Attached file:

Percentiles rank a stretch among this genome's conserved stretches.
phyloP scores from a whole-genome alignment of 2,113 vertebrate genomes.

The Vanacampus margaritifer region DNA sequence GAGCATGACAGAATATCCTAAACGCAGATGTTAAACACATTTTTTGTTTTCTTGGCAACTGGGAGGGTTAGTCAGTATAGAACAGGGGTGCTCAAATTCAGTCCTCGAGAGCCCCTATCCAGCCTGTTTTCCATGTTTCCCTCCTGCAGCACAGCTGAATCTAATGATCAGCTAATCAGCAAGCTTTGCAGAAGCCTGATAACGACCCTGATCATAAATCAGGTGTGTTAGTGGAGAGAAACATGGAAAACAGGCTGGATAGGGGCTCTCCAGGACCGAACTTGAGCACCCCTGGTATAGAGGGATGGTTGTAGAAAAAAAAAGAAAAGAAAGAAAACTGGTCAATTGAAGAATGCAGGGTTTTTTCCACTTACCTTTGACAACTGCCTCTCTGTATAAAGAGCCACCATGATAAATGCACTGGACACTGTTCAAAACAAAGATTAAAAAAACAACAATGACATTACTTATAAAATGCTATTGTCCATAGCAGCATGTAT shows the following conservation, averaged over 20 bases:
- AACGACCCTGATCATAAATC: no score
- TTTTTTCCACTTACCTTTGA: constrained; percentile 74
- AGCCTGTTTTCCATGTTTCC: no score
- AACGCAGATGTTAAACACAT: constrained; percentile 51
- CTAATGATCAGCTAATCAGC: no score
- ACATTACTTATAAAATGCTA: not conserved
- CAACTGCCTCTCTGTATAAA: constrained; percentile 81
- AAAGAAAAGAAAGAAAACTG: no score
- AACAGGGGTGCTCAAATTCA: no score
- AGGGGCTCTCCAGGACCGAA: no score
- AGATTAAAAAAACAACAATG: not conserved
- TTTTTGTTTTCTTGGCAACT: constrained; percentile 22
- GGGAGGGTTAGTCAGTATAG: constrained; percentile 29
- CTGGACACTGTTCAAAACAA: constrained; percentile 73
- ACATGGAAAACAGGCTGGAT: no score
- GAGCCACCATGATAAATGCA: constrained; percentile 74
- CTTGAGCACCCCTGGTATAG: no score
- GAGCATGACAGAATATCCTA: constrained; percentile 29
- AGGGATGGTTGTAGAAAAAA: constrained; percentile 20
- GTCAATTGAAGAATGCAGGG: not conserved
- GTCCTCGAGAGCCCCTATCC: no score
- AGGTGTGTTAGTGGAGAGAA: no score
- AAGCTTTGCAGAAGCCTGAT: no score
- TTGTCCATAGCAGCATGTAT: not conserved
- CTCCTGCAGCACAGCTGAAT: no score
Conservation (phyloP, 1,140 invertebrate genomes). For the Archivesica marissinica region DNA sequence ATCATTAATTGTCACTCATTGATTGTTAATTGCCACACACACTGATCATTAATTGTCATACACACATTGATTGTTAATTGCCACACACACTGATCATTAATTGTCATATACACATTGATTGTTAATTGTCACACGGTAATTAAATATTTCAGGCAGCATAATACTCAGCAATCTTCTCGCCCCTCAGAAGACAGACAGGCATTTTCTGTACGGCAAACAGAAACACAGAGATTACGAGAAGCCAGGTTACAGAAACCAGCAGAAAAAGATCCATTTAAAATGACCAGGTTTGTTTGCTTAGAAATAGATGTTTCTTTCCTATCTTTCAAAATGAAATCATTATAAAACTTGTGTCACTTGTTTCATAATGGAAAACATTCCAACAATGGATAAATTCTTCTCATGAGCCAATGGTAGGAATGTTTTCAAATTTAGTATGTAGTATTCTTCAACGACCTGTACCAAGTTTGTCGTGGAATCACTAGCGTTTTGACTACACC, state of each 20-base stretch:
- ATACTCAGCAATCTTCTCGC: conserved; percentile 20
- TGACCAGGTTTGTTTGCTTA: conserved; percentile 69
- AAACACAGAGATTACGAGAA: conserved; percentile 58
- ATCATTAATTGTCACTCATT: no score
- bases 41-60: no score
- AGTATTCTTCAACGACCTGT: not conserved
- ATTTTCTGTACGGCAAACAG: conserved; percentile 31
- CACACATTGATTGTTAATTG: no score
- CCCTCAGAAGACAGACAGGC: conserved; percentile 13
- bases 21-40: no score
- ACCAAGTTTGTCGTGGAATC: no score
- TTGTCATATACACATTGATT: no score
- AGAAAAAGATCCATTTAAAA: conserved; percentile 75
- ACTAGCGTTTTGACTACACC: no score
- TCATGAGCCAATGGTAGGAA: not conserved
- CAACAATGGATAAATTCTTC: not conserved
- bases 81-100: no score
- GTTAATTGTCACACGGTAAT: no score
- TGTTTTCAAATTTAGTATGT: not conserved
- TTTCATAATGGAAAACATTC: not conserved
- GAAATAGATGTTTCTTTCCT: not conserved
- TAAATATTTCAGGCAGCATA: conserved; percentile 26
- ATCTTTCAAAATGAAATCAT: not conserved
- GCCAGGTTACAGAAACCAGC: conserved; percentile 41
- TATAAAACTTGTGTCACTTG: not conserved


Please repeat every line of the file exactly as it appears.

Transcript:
Percentiles rank a stretch among this genome's conserved stretches.
phyloP scores from a whole-genome alignment of 2,113 vertebrate genomes.

The Vanacampus margaritifer region DNA sequence GAGCATGACAGAATATCCTAAACGCAGATGTTAAACACATTTTTTGTTTTCTTGGCAACTGGGAGGGTTAGTCAGTATAGAACAGGGGTGCTCAAATTCAGTCCTCGAGAGCCCCTATCCAGCCTGTTTTCCATGTTTCCCTCCTGCAGCACAGCTGAATCTAATGATCAGCTAATCAGCAAGCTTTGCAGAAGCCTGATAACGACCCTGATCATAAATCAGGTGTGTTAGTGGAGAGAAACATGGAAAACAGGCTGGATAGGGGCTCTCCAGGACCGAACTTGAGCACCCCTGGTATAGAGGGATGGTTGTAGAAAAAAAAAGAAAAGAAAGAAAACTGGTCAATTGAAGAATGCAGGGTTTTTTCCACTTACCTTTGACAACTGCCTCTCTGTATAAAGAGCCACCATGATAAATGCACTGGACACTGTTCAAAACAAAGATTAAAAAAACAACAATGACATTACTTATAAAATGCTATTGTCCATAGCAGCATGTAT shows the following conservation, averaged over 20 bases:
- AACGACCCTGATCATAAATC: no score
- TTTTTTCCACTTACCTTTGA: constrained; percentile 74
- AGCCTGTTTTCCATGTTTCC: no score
- AACGCAGATGTTAAACACAT: constrained; percentile 51
- CTAATGATCAGCTAATCAGC: no score
- ACATTACTTATAAAATGCTA: not conserved
- CAACTGCCTCTCTGTATAAA: constrained; percentile 81
- AAAGAAAAGAAAGAAAACTG: no score
- AACAGGGGTGCTCAAATTCA: no score
- AGGGGCTCTCCAGGACCGAA: no score
- AGATTAAAAAAACAACAATG: not conserved
- TTTTTGTTTTCTTGGCAACT: constrained; percentile 22
- GGGAGGGTTAGTCAGTATAG: constrained; percentile 29
- CTGGACACTGTTCAAAACAA: constrained; percentile 73
- ACATGGAAAACAGGCTGGAT: no score
- GAGCCACCATGATAAATGCA: constrained; percentile 74
- CTTGAGCACCCCTGGTATAG: no score
- GAGCATGACAGAATATCCTA: constrained; percentile 29
- AGGGATGGTTGTAGAAAAAA: constrained; percentile 20
- GTCAATTGAAGAATGCAGGG: not conserved
- GTCCTCGAGAGCCCCTATCC: no score
- AGGTGTGTTAGTGGAGAGAA: no score
- AAGCTTTGCAGAAGCCTGAT: no score
- TTGTCCATAGCAGCATGTAT: not conserved
- CTCCTGCAGCACAGCTGAAT: no score
Conservation (phyloP, 1,140 invertebrate genomes). For the Archivesica marissinica region DNA sequence ATCATTAATTGTCACTCATTGATTGTTAATTGCCACACACACTGATCATTAATTGTCATACACACATTGATTGTTAATTGCCACACACACTGATCATTAATTGTCATATACACATTGATTGTTAATTGTCACACGGTAATTAAATATTTCAGGCAGCATAATACTCAGCAATCTTCTCGCCCCTCAGAAGACAGACAGGCATTTTCTGTACGGCAAACAGAAACACAGAGATTACGAGAAGCCAGGTTACAGAAACCAGCAGAAAAAGATCCATTTAAAATGACCAGGTTTGTTTGCTTAGAAATAGATGTTTCTTTCCTATCTTTCAAAATGAAATCATTATAAAACTTGTGTCACTTGTTTCATAATGGAAAACATTCCAACAATGGATAAATTCTTCTCATGAGCCAATGGTAGGAATGTTTTCAAATTTAGTATGTAGTATTCTTCAACGACCTGTACCAAGTTTGTCGTGGAATCACTAGCGTTTTGACTACACC, state of each 20-base stretch:
- ATACTCAGCAATCTTCTCGC: conserved; percentile 20
- TGACCAGGTTTGTTTGCTTA: conserved; percentile 69
- AAACACAGAGATTACGAGAA: conserved; percentile 58
- ATCATTAATTGTCACTCATT: no score
- bases 41-60: no score
- AGTATTCTTCAACGACCTGT: not conserved
- ATTTTCTGTACGGCAAACAG: conserved; percentile 31
- CACACATTGATTGTTAATTG: no score
- CCCTCAGAAGACAGACAGGC: conserved; percentile 13
- bases 21-40: no score
- ACCAAGTTTGTCGTGGAATC: no score
- TTGTCATATACACATTGATT: no score
- AGAAAAAGATCCATTTAAAA: conserved; percentile 75
- ACTAGCGTTTTGACTACACC: no score
- TCATGAGCCAATGGTAGGAA: not conserved
- CAACAATGGATAAATTCTTC: not conserved
- bases 81-100: no score
- GTTAATTGTCACACGGTAAT: no score
- TGTTTTCAAATTTAGTATGT: not conserved
- TTTCATAATGGAAAACATTC: not conserved
- GAAATAGATGTTTCTTTCCT: not conserved
- TAAATATTTCAGGCAGCATA: conserved; percentile 26
- ATCTTTCAAAATGAAATCAT: not conserved
- GCCAGGTTACAGAAACCAGC: conserved; percentile 41
- TATAAAACTTGTGTCACTTG: not conserved